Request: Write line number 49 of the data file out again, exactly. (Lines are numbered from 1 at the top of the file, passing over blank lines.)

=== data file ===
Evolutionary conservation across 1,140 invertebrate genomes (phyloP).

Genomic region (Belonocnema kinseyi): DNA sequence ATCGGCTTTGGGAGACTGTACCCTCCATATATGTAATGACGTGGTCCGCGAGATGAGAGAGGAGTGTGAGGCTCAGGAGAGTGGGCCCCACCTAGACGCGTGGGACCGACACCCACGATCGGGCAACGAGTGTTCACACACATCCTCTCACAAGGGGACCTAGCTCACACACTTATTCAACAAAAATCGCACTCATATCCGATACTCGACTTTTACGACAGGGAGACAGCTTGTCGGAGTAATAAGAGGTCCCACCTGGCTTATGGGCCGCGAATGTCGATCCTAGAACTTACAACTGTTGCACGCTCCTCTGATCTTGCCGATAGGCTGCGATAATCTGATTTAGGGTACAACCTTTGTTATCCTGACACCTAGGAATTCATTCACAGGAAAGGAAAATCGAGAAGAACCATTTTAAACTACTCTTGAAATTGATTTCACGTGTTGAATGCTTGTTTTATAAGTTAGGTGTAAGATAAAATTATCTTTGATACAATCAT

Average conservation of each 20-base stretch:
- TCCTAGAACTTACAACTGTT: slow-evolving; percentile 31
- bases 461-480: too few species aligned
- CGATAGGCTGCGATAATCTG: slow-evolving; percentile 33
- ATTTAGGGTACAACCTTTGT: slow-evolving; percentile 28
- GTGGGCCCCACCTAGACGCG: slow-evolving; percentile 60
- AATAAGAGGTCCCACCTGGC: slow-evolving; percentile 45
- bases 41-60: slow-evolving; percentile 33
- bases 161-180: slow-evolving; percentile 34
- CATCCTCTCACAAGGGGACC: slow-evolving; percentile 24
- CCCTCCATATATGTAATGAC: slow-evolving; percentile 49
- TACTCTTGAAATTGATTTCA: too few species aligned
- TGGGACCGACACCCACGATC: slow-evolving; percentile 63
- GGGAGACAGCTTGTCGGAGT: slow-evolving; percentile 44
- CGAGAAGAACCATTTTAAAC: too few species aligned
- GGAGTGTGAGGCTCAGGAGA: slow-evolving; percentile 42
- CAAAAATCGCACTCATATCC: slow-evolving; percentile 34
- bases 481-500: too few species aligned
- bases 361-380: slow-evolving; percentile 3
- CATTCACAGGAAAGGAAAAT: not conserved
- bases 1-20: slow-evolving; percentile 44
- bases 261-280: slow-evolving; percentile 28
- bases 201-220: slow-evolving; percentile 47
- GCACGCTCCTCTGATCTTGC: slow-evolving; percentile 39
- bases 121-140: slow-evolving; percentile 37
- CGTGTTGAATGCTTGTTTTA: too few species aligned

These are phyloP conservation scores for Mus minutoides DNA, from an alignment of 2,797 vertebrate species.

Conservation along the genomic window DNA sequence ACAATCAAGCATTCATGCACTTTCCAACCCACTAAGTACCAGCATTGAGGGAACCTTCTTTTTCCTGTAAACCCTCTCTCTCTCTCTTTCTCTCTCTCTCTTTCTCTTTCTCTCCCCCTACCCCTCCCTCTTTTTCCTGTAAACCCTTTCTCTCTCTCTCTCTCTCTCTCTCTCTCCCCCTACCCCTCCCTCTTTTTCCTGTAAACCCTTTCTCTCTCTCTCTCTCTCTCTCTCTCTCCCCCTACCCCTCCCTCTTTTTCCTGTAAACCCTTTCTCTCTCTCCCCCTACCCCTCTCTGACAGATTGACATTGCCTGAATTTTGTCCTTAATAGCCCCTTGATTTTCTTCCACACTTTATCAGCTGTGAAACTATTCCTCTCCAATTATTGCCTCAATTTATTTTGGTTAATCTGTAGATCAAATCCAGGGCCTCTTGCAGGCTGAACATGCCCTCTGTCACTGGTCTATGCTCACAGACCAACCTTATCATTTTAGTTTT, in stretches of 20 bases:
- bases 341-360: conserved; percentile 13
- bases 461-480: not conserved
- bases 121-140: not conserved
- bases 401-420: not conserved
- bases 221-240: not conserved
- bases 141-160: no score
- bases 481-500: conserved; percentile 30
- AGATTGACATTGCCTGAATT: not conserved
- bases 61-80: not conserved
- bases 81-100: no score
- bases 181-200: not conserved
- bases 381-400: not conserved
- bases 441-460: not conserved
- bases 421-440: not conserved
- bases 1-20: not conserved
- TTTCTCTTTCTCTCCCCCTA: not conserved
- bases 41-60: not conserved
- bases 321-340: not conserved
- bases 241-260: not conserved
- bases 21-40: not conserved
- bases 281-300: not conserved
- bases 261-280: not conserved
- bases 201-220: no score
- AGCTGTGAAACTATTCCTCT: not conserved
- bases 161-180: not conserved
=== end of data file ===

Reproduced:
- bases 241-260: not conserved